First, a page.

Prolific Canadian documentary film maker Kevin Dunn has embarked upon his latest production FATAL FLAWS. In conjunction with the Euthanasia Prevention Coalition, Mr. Dunn explores, amongst other things, the short step from physician assisted suicide to euthanasia. This is exactly what is happening in Canada in the 14 months since physician assisted suicide became legal.
- Fatal Flaws Film: The Candice Lewis Interview. Candice was pressured to die an assisted death.
More than 2,000 Canadians have died with medical assistance since 2015 (including Quebec). Cancer represented 64% of assisted deaths, followed by circulatory/respiratory and neurodegenerative diseases of amyotrophic lateral sclerosis (ALS) and multiple sclerosis (MS).
How did the numbers break down? (Excluding Québec, and the Territories) From June 17 – December 31, 2016, 507 people received medical assisted death, of which 503 were administered by doctors or nurse practitioners. Only 4 were self-administered suicides. From January 1st – June 30th 2017 there were 875 medically assisted deaths of which 874 were administered by a physician or nurse. One was self administered suicide. Of the 1,482 assisted death for the year, only 5 were self-administered suicides (0.0033%). In practice what Canada legalized in 2016 was not assisted suicide, it legalized euthanasia by another name.
What makes things worse is that pressures are starting to mount on sick and disabled people — or their families — to sign DNR orders or agree to euthanasia, and ideally organ donation. Why might that be? There a number of reasons:
- There is a shortage of organs for transplantation.
- Up-to-date palliative care is an area of specialty in which many family doctors are not particularly skilled.
- The last six months of life can be very expensive whereas euthanasia is cheap.
- Some people with disabilities can be difficult, peevish and bothersome patients. They may require frequent and expensive hospitalization. Many do not get better.
- Hospitals and nursing homes are overcrowded and care for the sick is so expensive.
Could it be mere coincidence that 6 months after medical assisted death was legalized in Canada a study came out of the University of Calgary and published in the Canadian Medical Association Journal heralding the cost savings of killing dying patients? Drs Aaron Trachtenburg and Braden Manns proclaimed it could save up to $139-million annually! Of course, they took pains to state they were not suggesting people be euthanized to save money. The illustrious doctors noted that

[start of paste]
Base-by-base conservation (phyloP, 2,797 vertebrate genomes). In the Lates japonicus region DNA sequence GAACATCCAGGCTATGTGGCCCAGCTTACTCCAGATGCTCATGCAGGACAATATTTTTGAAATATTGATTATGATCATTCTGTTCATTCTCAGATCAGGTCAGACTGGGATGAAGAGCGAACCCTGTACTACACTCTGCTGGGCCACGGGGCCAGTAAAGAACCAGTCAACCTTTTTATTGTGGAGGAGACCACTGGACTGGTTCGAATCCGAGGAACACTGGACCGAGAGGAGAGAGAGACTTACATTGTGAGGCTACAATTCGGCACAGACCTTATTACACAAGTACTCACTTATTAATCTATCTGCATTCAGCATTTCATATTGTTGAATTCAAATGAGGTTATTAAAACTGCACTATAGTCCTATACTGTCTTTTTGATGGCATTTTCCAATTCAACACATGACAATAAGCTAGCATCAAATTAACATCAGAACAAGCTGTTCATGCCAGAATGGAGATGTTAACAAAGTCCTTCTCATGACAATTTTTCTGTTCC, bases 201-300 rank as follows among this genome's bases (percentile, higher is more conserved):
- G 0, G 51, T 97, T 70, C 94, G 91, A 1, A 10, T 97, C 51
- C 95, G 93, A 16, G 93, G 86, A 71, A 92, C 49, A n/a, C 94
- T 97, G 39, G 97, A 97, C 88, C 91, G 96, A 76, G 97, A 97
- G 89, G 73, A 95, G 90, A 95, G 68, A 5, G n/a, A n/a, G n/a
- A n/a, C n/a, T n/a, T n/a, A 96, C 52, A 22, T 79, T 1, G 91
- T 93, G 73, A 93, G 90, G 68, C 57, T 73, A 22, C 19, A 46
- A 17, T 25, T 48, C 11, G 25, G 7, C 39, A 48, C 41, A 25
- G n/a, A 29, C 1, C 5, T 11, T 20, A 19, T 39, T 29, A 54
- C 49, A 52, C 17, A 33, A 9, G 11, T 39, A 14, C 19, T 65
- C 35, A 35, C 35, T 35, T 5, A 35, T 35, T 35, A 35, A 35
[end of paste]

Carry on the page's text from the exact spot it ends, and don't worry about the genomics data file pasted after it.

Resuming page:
“as death approaches, health care costs increase dramatically in the final months. Patients who choose medical assistance in dying may forego this resource-intensive period.” (How considerate of patients.)
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American journalist, cynic and cultural critic H.L. Mencken (1880-1956) once said, “When somebody says it’s not about the money, it’s about the money.” Why would anybody conduct, write and publish such a study if it was not about the money?
The medical killing net is sure to be cast ever wider to be more “inclusive” (as progressives will be sure to champion). Anybody with an incurable, degenerative disease or disability has every right to fear hospitals or nursing homes — and even their own future (or lack of one). It’s hard to get any rest with a parking meter ticking so loudly at the end of the bed.
My point is this: People like me cost too much and benevolence can quickly turn to malevolence. We need care and do not contribute to the nation’s GDP. I fear that eventually we will be considered what was once referred to as useless eaters or lebensunwertes leben (Life unworthy of life). Eventually some doctor, health care budget administrator or government policy will surely decide we’ve over-stayed our welcome and our organs will be worth more than we are worth.
 Kathleen Harris, “More than 2,000 Canadians with medical assistance since legalization: Cancer neurodegenerative disorders and circulatory or respiratory failures drive most requests.” CBC News online http://www.cbc.ca/news/politics/medical-assistance-death-figures-1.4344267
 2nd Interim Report on Medical Assistance in Dying in Canada, Department of Health, Government of Canada, https://www.canada.ca/en/health-canada/services/publications/health-system-services/medical-assistance-dying-interim-report-sep-2017.html
 Sharon Kirkey, “Doctors harvesting organs from Canadian patients who underwent medical assisted death, National Post, 20 March 2017. (http://nationalpost.com/health/doctors-harvesting-organs-from-canadian-patients-who-underwent-medically-assisted-death)
 Sharon Kirkey, “Doctor-assisted suicide could save Canada up to $139 million each year, Alberta study suggests”, National Post, 23 January 2017. http://nationalpost.com/news/0124-na-assisted-dying
LifeNews Note: Mark Pickup is chronically ill and disabled with degenerative multiple sclerosis. He is an advocate for life issues and disability inclusion across North America. Mark is available to address issues of euthanasia, assisted suicide, and issues revolving around suffering that often fuel calls for euthanasia. He writes regularly at http://markpickup.org and http://humanlifematters.org and is available for speaking event.